nine people to agree on a path of rates. The second, and perhaps
more important point, because it would apply to almost every Monetary
Policy Committee I can imagine, is that such a path would be conditional.
It would be determined by so many factors that it would be a communications
nightmare in my view because we would be quickly in the position
of saying well the curve that we published of course is not quite
what we would now envisage if we were to do it again because X
has happened, or Y has not happened, or Z has happened. The public
would, I think, feel justifiably confused. I think the financial
markets would be pretty confused. And that would not enhance the
accountability of the Committee and, most importantly of all,
it would not enhance our ability to do our job. Some of the central
banks in the world are doing this and so I think it would be a
mistake to say never, and we should watch and learn from what
they do, but I certainly would not want to leap into doing that
Q286 Chairman: Governor, Lord George,
when he appeared before us, expressed disquiet at publishing immediately
with the interest rate decision information on how individuals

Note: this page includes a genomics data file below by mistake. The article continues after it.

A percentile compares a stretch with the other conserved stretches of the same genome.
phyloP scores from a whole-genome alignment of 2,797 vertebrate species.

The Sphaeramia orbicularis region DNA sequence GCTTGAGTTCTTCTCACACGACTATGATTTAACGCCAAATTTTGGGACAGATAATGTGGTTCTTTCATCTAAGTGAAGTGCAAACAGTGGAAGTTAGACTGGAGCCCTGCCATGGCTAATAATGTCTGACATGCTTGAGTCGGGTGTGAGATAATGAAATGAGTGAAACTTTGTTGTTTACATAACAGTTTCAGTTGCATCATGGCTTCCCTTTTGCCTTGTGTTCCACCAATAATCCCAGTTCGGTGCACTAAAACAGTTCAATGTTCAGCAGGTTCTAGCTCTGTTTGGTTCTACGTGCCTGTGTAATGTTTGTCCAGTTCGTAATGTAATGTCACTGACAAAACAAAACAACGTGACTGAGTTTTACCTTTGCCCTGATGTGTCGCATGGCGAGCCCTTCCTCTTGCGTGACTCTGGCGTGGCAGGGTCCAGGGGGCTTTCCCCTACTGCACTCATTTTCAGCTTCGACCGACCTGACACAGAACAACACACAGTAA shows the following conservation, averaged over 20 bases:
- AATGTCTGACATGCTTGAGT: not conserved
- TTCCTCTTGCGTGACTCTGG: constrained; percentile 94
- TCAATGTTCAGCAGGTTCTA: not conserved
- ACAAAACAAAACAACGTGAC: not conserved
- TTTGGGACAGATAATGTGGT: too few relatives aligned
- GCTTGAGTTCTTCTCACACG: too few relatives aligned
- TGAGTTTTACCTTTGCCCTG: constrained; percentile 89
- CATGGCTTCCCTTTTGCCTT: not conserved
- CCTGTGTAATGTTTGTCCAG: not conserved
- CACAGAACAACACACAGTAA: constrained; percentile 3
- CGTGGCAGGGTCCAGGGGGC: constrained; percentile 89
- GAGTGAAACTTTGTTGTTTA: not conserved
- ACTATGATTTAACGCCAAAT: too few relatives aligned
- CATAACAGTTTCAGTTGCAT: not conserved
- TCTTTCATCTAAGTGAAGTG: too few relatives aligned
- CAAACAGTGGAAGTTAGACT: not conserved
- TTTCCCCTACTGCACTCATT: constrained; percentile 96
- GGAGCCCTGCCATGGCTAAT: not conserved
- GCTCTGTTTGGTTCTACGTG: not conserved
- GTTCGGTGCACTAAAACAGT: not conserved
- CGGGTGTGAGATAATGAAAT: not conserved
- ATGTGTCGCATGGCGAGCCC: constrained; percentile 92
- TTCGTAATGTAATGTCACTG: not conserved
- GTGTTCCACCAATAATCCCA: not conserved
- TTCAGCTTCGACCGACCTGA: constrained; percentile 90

voted. Would you however support the numerical split of votes
being published so that markets could gauge how a decision was
Mr King: No, I would not. I am
not particularly sympathetic to markets who want to know one day
rather than five days earlier some piece of information. What
really matters is that we get a good explanation of the reasons
for the decision that was taken and the range of issues that were
debated around the table and to do that requires us to construct
the minutes. We do it as quickly as we can. A lot of work and
effort go into that process. The minutes go through several rounds
of discussion and changes before we finally publish. If the numerical
vote were published before the minutes were to come out you would
simply be caught up in, first of all, an enormous amount of speculation,
much of which would be inaccurate, about which members had voted
which way. That would not give any useful information and it would
make it almost impossible for a member who actually wanted to
go out and speak after our purdah period finishes. People would
not be able to speak in public before the minutes come out, because